BN meeting on Hadi’s controversial shariah bill put off


PETALING JAYA: Umno’s briefing to Barisan Nasional (BN) component parties on PAS’s Private Member’s Bill to strengthen the shariah courts’ penal code has been postponed indefinitely to allow more time for the parties to discuss the issue in depth, said the Selangor Gerakan Youth leader.

Ivanpal Grewal Singh said BN parties will now have more time to discuss the controversial bill before the matter was brought to Prime Minister Najib Razak and his deputy, Ahmad Zahid Hamidi.

“The BN parties agreed to the postponement. They will have more time to look at the bill thoroughly and study the advantages and disadvantages of the Bill before the main pow-wow.

“This way, the matter will be sorted out once and for all,” he told FMT on Thursday.

The first meeting was initially scheduled for tomorrow.

PAS President Abdul Hadi Awang had tabled the Private Member’s Bill to amend the Shariah Courts (Criminal Jurisdiction) Act 1965 on May 26. Debate however was put off to the next Dewan Rakyat sitting in October.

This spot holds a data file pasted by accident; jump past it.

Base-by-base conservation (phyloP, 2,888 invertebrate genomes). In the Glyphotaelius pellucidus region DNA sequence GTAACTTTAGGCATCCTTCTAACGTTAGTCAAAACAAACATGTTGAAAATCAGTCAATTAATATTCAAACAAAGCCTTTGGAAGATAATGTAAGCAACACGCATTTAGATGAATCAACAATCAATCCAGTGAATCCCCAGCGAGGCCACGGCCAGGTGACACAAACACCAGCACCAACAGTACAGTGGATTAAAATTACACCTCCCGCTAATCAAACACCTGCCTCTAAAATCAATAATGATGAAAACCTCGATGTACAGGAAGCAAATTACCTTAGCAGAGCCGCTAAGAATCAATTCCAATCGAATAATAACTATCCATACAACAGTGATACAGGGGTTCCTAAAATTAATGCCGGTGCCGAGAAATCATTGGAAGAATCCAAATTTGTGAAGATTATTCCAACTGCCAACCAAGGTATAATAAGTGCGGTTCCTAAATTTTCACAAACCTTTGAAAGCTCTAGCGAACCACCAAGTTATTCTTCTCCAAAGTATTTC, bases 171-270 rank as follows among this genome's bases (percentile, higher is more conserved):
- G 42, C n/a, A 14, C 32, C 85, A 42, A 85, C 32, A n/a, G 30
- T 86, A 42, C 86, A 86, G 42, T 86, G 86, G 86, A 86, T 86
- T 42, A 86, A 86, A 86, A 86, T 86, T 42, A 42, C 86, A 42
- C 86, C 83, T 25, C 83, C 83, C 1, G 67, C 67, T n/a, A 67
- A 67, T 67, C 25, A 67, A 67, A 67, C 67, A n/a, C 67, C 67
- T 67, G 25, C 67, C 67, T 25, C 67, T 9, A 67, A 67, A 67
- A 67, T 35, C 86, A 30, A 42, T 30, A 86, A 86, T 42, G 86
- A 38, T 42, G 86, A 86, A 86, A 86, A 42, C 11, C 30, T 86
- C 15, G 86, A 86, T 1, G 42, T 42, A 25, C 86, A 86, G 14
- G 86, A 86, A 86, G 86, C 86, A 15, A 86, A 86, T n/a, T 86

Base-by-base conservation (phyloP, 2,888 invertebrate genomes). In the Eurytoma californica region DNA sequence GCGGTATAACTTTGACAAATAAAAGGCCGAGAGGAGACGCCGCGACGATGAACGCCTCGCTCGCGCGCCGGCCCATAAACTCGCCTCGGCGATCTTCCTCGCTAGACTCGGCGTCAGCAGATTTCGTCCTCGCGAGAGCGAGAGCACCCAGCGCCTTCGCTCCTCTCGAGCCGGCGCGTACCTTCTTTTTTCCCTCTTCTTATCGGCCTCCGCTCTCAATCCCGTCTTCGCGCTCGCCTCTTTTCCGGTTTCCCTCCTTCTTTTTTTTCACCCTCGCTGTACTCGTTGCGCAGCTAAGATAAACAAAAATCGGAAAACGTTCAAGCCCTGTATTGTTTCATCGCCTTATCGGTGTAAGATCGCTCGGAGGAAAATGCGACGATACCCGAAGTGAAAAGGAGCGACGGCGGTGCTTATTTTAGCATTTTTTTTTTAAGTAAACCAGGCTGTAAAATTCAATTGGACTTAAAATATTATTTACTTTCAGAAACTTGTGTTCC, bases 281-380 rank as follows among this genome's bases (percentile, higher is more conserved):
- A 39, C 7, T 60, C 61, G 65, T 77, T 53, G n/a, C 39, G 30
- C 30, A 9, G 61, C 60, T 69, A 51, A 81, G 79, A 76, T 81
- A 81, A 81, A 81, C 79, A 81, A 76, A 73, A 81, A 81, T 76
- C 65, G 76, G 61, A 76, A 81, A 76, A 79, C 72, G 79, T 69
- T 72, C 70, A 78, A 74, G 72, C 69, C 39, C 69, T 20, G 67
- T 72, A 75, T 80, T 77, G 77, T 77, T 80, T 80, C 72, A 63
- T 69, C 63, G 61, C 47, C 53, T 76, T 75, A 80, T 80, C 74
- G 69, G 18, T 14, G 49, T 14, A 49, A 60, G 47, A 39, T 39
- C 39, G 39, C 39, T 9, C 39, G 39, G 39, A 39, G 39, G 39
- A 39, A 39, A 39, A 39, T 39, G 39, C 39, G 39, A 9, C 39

Earlier, Gerakan Secretary-General Liang Teck Meng said the indefinite postponement could be due to the by-elections on June 18 in Sungai Besar and Kuala Kangsar.

Liang said although the party’s stand on the Bill was clear in that it would hinder unity in the country, they were nevertheless open to any sort of discussions.

“We are open to listen to all viewpoints.”

Minister in the Prime Minister’s Department Mah Siew Keong said the BN component parties had met Najib and Ahmad Zahid on the Private Member’s bill.

“It was agreed among the BN leadership that a consensus decision will be made in accordance with the BN spirit.”

Mah said any attempt to amend the law should comply with the Federal Constitution and that the matter will be solved before the next Dewan Rakyat sitting in October.

“We will argue on the incompatibilities of the Bill by Hadi which seeks to enhance the punitive powers of the shariah courts.

“We are firm that any attempt to amend the law should comply with the Federal Constitution,” Mah said.

He was confident that the matter could be resolved before Parliament met again in October.